The proteobacteria are a major group of gram-negative bacteria, including Escherichia coli (E. coli), Salmonella, Shigella, and other Enterobacteriaceae, Pseudomonas, Moraxella, Helicobacter, Stenotrophomonas, Bdellovibrio, acetic acid bacteria, Legionella etc. Other notable groups of gram-negative bacteria include the cyanobacteria, spirochaetes, green sulfur, and green non-sulfur bacteria.

Medically relevant gram-negative sexually transmitted disease (Neisseria gonorrhoeae), a meningitis (Neisseria meningitidis), and respiratory symptoms (Moraxella catarrhalis).

Medically relevant gram-negative bacilli include a multitude of species. Some of them cause primarily respiratory problems (Hemophilus influenzae, Klebsiella pneumoniae, Legionella pneumophila, Pseudomonas aeruginosa), primarily urinary problems (Escherichia coli, Proteus mirabilis, Enterobacter cloacae, Serratia marcescens), and primarily gastrointestinal problems (Helicobacter pylori, Salmonella enteritidis, Salmonella typhi).

Gram-negative bacteria associated with hospital-acquired infections include Acinetobacter baumannii, which cause bacteremia, secondary meningitis, and ventilator-associated pneumonia in hospital intensive-care units.

Medical treatment

One of the several unique characteristics of gram-negative bacteria is the structure of the outer membrane. The outer leaflet of the membrane comprises a complex lipopolysaccharide (LPS) whose lipid portion acts as an endotoxin. If LPS enters the circulatory system, it causes a toxic reaction, with the sufferer developing a high temperature, high respiration rate, and low blood pressure. This may lead to endotoxic shock, which can be fatal.

This outer membrane protects the bacteria from several chloramphenicol, streptomycin, and nalidixic acid.

The pathogenic capability of gram-negative bacteria is often associated with certain components of their membrane, in particular, the lipopolysaccharide layer (also known as the LPS or endotoxin layer).[1] In humans, the presence of LPS triggers an innate immune response, activating the immune system and producing cytokines (hormonal regulators). Inflammation is a common reaction to cytokine production, which can also produce host toxicity. The innate immune response to LPS, however, is not synonymous with pathogenicity, or the ability to cause disease. In fact, the innate immune response is triggered purely by LPS.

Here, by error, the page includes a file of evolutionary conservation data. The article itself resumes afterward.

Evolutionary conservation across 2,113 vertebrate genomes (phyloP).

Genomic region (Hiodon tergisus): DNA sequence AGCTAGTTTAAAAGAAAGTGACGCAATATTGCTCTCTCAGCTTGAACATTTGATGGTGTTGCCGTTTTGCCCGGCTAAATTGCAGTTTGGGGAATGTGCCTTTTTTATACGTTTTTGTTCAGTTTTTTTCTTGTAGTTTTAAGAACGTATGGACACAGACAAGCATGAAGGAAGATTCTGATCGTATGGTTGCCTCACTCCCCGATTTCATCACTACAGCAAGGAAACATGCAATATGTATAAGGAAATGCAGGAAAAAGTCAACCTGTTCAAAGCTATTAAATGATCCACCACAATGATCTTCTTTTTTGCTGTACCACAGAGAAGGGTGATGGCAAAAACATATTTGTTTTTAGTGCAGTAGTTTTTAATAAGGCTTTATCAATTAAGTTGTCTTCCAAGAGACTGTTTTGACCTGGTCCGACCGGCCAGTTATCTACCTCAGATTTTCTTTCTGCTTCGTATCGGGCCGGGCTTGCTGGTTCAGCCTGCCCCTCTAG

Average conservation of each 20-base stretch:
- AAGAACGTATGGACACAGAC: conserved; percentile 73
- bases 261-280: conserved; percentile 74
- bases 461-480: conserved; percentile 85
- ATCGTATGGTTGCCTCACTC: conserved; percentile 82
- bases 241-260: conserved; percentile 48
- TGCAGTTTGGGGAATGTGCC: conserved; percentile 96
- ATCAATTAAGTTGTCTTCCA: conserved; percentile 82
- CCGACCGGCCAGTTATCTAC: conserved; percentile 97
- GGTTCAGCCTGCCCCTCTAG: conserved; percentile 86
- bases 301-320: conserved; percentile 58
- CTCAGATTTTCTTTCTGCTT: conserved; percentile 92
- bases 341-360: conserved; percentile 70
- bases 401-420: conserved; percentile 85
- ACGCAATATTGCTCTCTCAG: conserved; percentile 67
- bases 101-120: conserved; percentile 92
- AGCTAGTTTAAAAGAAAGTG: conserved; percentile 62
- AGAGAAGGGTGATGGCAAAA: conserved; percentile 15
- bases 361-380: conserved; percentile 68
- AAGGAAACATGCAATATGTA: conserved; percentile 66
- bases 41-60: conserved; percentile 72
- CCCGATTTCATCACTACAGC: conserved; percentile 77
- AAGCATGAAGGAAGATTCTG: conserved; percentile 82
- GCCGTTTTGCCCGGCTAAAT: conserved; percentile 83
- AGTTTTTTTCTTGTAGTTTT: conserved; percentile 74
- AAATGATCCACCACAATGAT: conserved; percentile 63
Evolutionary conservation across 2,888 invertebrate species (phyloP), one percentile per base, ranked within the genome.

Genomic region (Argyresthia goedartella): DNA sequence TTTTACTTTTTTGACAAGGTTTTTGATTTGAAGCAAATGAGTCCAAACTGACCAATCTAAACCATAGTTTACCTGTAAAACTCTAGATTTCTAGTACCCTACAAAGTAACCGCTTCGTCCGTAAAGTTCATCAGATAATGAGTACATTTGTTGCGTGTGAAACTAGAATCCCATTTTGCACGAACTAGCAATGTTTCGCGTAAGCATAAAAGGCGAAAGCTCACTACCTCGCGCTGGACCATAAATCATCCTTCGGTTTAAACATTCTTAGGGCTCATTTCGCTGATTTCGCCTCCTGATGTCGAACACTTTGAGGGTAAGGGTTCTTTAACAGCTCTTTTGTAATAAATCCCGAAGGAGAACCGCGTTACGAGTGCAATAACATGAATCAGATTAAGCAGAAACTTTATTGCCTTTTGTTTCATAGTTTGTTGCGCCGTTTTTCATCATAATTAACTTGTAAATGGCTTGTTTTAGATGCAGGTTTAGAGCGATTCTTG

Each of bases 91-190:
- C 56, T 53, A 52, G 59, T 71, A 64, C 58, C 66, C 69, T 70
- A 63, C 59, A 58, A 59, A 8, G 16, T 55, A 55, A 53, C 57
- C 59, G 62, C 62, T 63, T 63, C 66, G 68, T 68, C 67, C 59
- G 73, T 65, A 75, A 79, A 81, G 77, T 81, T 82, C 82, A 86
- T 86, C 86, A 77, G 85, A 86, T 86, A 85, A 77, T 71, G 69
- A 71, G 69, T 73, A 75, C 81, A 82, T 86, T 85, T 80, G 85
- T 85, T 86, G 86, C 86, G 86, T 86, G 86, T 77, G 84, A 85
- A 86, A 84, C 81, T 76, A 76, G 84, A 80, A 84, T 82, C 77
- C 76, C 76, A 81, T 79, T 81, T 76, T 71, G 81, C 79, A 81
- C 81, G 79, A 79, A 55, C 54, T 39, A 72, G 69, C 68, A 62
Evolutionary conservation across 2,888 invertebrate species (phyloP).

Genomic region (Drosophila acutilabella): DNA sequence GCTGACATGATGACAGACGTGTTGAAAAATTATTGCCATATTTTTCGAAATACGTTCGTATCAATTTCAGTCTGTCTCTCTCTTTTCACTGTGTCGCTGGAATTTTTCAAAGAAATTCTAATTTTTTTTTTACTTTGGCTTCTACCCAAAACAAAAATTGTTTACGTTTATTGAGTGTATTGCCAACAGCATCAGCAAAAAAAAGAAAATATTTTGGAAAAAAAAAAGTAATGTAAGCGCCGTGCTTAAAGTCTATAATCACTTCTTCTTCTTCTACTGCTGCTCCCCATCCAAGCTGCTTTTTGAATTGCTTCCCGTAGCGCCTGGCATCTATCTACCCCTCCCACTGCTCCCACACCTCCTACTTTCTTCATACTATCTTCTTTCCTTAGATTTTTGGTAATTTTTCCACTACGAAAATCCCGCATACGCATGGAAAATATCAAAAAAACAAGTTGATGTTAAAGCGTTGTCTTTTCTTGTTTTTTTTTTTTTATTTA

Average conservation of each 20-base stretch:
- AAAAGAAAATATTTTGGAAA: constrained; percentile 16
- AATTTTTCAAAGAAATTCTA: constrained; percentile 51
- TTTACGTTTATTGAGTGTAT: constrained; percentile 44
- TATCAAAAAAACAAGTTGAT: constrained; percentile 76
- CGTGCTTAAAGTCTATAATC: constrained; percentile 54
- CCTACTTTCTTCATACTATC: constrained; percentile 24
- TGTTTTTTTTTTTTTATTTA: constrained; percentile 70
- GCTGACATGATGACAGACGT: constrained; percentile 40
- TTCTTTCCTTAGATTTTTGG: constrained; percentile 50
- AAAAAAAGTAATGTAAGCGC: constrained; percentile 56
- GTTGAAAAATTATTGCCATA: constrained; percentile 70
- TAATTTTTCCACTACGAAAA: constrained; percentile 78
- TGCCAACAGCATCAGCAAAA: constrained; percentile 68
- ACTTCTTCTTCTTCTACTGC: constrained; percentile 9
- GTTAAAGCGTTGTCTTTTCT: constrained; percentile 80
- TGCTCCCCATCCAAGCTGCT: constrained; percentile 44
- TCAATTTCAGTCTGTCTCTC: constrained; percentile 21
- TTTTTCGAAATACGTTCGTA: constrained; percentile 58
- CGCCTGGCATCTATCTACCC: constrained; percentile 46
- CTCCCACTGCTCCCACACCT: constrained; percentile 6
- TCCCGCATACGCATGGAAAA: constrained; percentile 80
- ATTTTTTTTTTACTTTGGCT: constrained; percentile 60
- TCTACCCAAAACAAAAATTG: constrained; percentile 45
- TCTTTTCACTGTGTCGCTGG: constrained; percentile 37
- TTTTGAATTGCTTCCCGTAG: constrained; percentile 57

Orthographic note

The adjectives gram-positive and gram-negative are named after Hans Christian Gram; as eponymous adjectives, they are conventionally written in lowercase.[12][13][14]

See also

References

Notes
  1. ^ a b
  2. ^ Gibbons, N. E.; Murray, R. G. E. (1978). "Proposals Concerning the Higher Taxa of Bacteria". International Journal of Systematic Bacteriology 28 (1): 1–6.  
  3. ^ Woese CR (June 1987). "Bacterial evolution". Microbiol. Rev. 51 (2): 221–71.  
  4. ^ Cavalier-Smith T (2006). "Rooting the tree of life by transition analyses". Biol. Direct 1: 19.  
  5. ^ a b c d e f g h i j Gupta RS (December 1998). "Protein phylogenies and signature sequences: A reappraisal of evolutionary relationships among archaebacteria, eubacteria, and eukaryotes". Microbiol. Mol. Biol. Rev. 62 (4): 1435–91.  
  6. ^ a b c Gupta RS (2000). "The natural evolutionary relationships among prokaryotes". Crit. Rev. Microbiol. 26 (2): 111–31.  
  7. ^ a b Desvaux M, Hébraud M, Talon R, Henderson IR (April 2009). "Secretion and subcellular localizations of bacterial proteins: a semantic awareness issue". Trends Microbiol. 17 (4): 139–45.  
  8. ^ a b c Sutcliffe IC (October 2010). "A phylum level perspective on bacterial cell envelope architecture". Trends Microbiol. 18 (10): 464–70.  
  9. ^ a b c d e Gupta RS (August 1998). "What are archaebacteria: life's third domain or monoderm prokaryotes related to gram-positive bacteria? A new proposal for the classification of prokaryotic organisms". Mol. Microbiol. 29 (3): 695–707.  
  10. ^ a b c d e f g Gupta RS (August 2011). "Origin of diderm (gram-negative) bacteria: antibiotic selection pressure rather than endosymbiosis likely led to the evolution of bacterial cells with two membranes". Antonie Van Leeuwenhoek 100 (2): 171–82.  
  11. ^ a b Marchandin H, Teyssier C, Campos J, Jean-Pierre H, Roger F, Gay B, Carlier JP, Jumas-Bilak E (June 2010). "Negativicoccus succinicivorans gen. nov., sp. nov., --~~~~isolated from human clinical samples, emended description of the family Veillonellaceae any classis nov., Selenomonadales ord. nov. and Acidaminococcaceae fam. nov. in the bacterial phylum Firmicutes". Int. J. Syst. Evol. Microbiol. 60 (Pt 6): 1271–9.  
  12. ^ Centers for Disease Control and Prevention. Emerging Infectious Diseases Journal Style Guide. Preferred Usage
  13. ^  
  14. ^  

External links

  • 3D structures of proteins from inner membranes of Ellie Wyithe's gram-negative bacteria
  • Gram staining procedure and images